Athletics Scholarship Breakfast raises funds for student athletes
Student athletes are not only scholars and competitors—but their participation as volunteers results in community betterment and benefits for many organizations throughout the Okanagan.
More than 300 business and community supporters attending the seventh annual Valley First UBC Okanagan Athletics Scholarship Breakfast at the Coast Capri Hotel in Kelowna Thursday morning heard messages of student involvement, high-level competition and sports psychology.
The sunrise event raises funds that go directly in the Athletics Scholarship Endowment, ensuring that student athletes at UBC’s Okanagan campus have the opportunity to realize both their academic and athletics goals at a top-ranked Canadian university.
UBC President Stephen Toope says events like the Athletics Scholarship Breakfast are vital to the success of Heat teams and the Okanagan campus.
“One of the important objectives is to improve our athletics facilities,” Toope told the crowd. When UBC’s Okanagan campus opened in 2005, there were 3,000 students. Now with an enrolment of nearly 8,000, the challenge is to improve and expand those facilities, says Toope.
Gifts like the $3.5 million that Kelowna residents Mary Jo Schnepf and Barry Lapointe donated for The Hangar Fitness and Wellness Centre will help achieve that objective.
Doug Owram, deputy vice chancellor and principal of the Okanagan campus, says UBC is immensely proud of the accomplishments of its student athletes.
At UBC, student athletes exemplify service to the community through numerous volunteer efforts.
“Our athletics program is connected to our community in many ways, and it also helps build our reputation in other communities across the country," says Owram. "This year, much more than ever before, we have enjoyed higher visibility thanks to our participation in Canada West competition.”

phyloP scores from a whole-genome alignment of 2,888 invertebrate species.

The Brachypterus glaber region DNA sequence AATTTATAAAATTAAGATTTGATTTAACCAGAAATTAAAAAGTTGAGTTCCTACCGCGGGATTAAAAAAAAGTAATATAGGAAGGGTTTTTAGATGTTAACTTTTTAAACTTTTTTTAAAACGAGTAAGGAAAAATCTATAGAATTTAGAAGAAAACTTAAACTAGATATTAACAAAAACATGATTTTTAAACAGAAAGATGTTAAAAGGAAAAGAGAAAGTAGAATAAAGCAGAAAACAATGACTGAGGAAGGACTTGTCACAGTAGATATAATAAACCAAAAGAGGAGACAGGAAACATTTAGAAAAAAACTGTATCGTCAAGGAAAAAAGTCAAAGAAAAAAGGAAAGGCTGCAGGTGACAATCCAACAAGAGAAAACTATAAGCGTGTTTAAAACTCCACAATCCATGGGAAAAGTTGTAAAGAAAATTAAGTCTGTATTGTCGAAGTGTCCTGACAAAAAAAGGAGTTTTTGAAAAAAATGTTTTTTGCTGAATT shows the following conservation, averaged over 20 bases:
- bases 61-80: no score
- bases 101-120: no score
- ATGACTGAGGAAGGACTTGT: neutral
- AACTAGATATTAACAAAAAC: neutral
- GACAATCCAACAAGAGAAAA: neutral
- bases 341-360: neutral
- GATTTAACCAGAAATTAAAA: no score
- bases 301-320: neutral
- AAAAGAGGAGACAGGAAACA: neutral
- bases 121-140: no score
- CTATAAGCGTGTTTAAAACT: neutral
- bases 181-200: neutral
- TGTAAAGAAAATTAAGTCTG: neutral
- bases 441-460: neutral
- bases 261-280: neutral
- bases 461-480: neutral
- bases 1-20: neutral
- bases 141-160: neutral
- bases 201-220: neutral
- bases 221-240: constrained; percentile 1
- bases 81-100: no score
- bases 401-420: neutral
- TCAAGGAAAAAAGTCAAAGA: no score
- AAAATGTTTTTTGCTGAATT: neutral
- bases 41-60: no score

Owram lauded Okanagan Heat team members for their contribution in such activities as the Wendy’s Dreamlift Day, the Kelowna Food Bank’s “Stuff the Bus” campaign, the Terry Fox Run and the Super Walk for Parkinson’s.
Student athletes also show leadership in staging a number of youth sports clinics, and their own Read to Achieve program with visits to elementary schools.
The Athletics Breakfast also featured student athlete Jen Woods, member of the Okanagan Heat women’s golf team. Keynote speaker was David Cox, sports psychologist from Simon Fraser University, who works with athletes and coaches at all levels of competition in amateur and professional ranks.
Rob Johnson, director of athletics and recreation for UBC’s Okanagan campus says students who excel in both academics and athletics are high achievers interested in doing their best at many endeavours. “I am very proud of our student athletes and their efforts in the classrooms, on the court and in the community,” says Johnson.
Community support is important to the success of students who take up varsity athletics, says Johnson. “We want to hank Valley First Credit Union for its continued support as our title sponsor,” says Johnson. “We can’t thank the community enough for it support of our student athletes. It is very encouraging to see this support at an event like this and it means so much.”
Thursday's Valley First UBC Okanagan Athletics Scholarship Breakfast has pushed the total for UBC's Okanagan campus fundraising campaign to $60 million.
Launched in September, the ambitious Okanagan campus campaign aims to raise $100 million and double the number of UBC alumni engaged with the university. Thursday morning's Valley First UBC Okanagan Athletics Scholarship Breakfast raised more than $50,000 in community and matching support. Now in its seventh year, the morning fundraiser supports an endowment to create scholarships for student-athletes. Over the years, the Scholarship Athletics Breakfast has raised more than $350,000 for student athletes.